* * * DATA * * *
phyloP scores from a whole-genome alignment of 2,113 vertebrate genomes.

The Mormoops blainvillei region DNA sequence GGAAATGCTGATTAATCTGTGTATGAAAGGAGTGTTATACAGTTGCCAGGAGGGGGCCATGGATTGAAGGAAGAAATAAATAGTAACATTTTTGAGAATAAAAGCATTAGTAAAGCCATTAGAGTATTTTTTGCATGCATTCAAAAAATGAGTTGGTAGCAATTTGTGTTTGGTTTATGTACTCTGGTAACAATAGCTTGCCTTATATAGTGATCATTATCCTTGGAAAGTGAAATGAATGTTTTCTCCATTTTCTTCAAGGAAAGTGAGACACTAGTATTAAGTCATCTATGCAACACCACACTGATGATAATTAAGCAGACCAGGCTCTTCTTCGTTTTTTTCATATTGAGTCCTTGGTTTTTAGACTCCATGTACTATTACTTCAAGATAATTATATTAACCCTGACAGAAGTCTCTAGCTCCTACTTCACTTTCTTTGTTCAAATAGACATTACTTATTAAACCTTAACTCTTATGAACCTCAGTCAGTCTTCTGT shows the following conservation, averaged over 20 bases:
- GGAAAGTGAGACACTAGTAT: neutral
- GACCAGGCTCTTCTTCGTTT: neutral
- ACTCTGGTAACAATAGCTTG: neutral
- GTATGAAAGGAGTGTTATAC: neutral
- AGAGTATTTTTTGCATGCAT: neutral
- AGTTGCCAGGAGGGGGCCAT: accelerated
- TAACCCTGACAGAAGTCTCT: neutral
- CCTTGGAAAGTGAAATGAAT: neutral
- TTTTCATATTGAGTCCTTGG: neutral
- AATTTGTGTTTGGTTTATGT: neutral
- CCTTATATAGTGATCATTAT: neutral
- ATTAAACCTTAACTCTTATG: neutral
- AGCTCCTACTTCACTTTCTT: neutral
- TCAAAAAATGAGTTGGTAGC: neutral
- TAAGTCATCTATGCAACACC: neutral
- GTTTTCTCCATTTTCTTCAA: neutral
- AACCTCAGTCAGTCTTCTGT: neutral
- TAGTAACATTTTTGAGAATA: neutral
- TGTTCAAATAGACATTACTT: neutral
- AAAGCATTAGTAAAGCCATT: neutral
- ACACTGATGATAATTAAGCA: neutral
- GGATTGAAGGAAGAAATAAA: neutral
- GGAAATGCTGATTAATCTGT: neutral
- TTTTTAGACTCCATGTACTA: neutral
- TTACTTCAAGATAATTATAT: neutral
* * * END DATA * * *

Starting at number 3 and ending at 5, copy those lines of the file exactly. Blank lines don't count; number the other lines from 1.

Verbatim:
- GGAAAGTGAGACACTAGTAT: neutral
- GACCAGGCTCTTCTTCGTTT: neutral
- ACTCTGGTAACAATAGCTTG: neutral